Why gay men cry while watching Brokeback Mountain

Gay conservative writer Dale Carpenter calls his review of Brokeback Mountain a “dissenting view,” presumably because he’s a conservative in a liberal culture. Supposedly the review has generated some controversy when it’s been published. Carpenter claims that “nobody in the gay community” (except him, one might guess) is “even considering the moral complexity Brokeback Mountain presents.”

What is the moral complexity that Carpenter says is overlooked? He thinks the interests of the families, the wives and children, is being overlooked. He asks whether we should blame Ennis and Jack for their selfish choices, and says that he could not cry for them because of his anger.

I have some minor quibbles with Carpenter’s ideas (for instance, his criticism that the sex in the movie is artificial probably says more about his own experience rather than anything about Jack and Ennis), but overall I think the review is a good attempt to interject some moral complexity into the gay community’s dialogue over this seminal movie.

But why stop there? As long as we’re going to criticize viewers who, in Carpenter’s words, “believe that the only tragedy in the film is the thwarted love of these two men,” then let’s not stop in our consideration of moral complexity until we can go no further.

It’s worth asking where does Carpenter believe the moral complexity stops? Hard to say, though the only thing he finds worthy of mentioning is the hardship imposed by Ennis and Jack on the wives and children. He says his anger towards the men prevented him from feeling the emotional weight of the tragedy at the end. But what about the moral responsibilities of the women, especially Ennis’s wife. She knew, but said nothing, and decided to remain married as long as she did, and later she opted for divorce over, say, marriage counseling. She is no innocent victim of a bad, bad man. She’s a moral agent making her own way in the world in circumstances no less tragic than Ennis. We can have compassion for her plight, but we cannot dismiss her need to take responsibility for her life.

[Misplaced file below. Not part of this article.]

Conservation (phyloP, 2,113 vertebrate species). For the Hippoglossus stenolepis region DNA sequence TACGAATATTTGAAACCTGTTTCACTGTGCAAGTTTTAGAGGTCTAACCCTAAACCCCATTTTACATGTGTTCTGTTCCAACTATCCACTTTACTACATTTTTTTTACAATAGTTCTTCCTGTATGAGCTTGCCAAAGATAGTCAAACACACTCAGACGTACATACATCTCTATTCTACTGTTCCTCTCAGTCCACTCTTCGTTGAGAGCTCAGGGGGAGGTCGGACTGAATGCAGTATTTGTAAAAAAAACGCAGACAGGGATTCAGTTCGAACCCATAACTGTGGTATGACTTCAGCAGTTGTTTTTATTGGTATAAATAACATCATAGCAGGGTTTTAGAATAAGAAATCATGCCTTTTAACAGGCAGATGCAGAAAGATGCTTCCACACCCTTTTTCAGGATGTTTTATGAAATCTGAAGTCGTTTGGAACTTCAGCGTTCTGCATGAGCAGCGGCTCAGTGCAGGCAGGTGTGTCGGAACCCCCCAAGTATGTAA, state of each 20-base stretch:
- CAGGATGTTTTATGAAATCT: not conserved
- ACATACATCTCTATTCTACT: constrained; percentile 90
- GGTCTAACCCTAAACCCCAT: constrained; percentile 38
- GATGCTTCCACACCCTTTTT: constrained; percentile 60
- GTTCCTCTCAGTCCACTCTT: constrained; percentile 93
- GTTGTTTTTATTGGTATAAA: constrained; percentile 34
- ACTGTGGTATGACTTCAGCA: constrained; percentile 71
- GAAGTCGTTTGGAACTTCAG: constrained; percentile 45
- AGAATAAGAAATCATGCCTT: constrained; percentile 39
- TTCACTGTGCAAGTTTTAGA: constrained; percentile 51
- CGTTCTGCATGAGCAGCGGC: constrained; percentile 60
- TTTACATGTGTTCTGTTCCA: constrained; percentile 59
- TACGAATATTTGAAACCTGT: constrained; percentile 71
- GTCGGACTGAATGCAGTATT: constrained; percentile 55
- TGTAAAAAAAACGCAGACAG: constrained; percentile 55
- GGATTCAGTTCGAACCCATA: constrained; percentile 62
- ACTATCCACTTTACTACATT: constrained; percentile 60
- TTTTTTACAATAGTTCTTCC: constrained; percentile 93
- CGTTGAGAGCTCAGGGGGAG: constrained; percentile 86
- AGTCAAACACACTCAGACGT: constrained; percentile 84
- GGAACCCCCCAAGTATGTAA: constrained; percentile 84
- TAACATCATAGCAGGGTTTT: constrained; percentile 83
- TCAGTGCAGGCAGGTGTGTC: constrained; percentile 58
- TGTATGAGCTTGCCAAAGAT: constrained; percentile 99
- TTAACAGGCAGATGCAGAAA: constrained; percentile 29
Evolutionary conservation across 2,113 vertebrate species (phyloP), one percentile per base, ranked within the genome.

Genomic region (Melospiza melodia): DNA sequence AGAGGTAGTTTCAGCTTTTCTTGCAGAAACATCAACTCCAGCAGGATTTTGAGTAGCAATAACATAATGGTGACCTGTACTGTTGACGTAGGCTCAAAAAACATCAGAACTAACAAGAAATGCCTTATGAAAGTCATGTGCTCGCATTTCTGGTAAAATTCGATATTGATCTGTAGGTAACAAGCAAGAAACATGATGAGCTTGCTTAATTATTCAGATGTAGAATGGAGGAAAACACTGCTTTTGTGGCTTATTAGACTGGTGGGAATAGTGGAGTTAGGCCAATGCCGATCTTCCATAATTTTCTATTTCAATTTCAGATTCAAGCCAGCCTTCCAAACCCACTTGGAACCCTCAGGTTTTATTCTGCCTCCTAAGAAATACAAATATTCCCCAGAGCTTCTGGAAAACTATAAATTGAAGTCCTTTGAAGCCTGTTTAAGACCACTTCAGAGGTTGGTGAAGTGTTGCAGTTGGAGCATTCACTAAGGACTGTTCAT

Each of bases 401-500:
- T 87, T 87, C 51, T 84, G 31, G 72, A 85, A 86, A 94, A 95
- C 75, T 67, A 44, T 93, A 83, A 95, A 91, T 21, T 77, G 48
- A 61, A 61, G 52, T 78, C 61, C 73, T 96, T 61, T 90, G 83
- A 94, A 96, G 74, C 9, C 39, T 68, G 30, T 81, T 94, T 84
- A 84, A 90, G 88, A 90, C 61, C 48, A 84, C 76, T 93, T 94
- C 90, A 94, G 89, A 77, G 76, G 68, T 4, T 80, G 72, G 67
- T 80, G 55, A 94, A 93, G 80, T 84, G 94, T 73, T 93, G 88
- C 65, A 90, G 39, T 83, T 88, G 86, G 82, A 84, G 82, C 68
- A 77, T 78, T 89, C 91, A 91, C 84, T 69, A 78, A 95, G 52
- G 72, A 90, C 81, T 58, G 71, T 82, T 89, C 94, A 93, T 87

The tragedies of Brokeback Mountain start with the thwarted love between Ennis and Jack, but they do not end there. They go on… to all the moral choices made by the men and their wives… and to the society at large, so pervaded with homophobia and heterosexism that it kills the human spirit and leaves entire families, broken and scarred, in the rubble… and on… and on…

I’ve seen Brokeback Mountain twice, both times with a predominantly gay audience. And the tears of gay men are always flowing freely. More than one friend has told me he’s seen the movie twice and cried more the second time. My own emotive style is more quivery than weepy, and several scenes in the movie made me shake and sigh. I never know what’s going to stir me so viscerally, though it’s rarely what I would expect. I felt little when Ennis discovered the bloody shirt in Jack’s closet, but I clutched my stomach when Jack’s mom asked Ennis to come back. Her pain and loneliness and grief struck me like a ton of bricks. Putting myself in Ennis’s boots, I just wanted to step outside the house and puke.

Let’s applaud Carpenter for criticizing the shallow view “which sees in a multi-layered calamity only a beautiful but doomed gay romance.” And let us question his opinion that gay audiences are so superficial that their tears are merely the signs of compassion for two lovers. How the fuck does he know… or I know… or anyone know… why so many gay men are crying? Isn’t it enough that we are human enough to cry? Gays are not immune to seeing the multi-layered tragedy, even if we see the universal dimensions through our own lense. Very often in life it’s the pain of those most like ourselves that provides the opening to a flow of compassion and healing that is ever deeper and more expansive.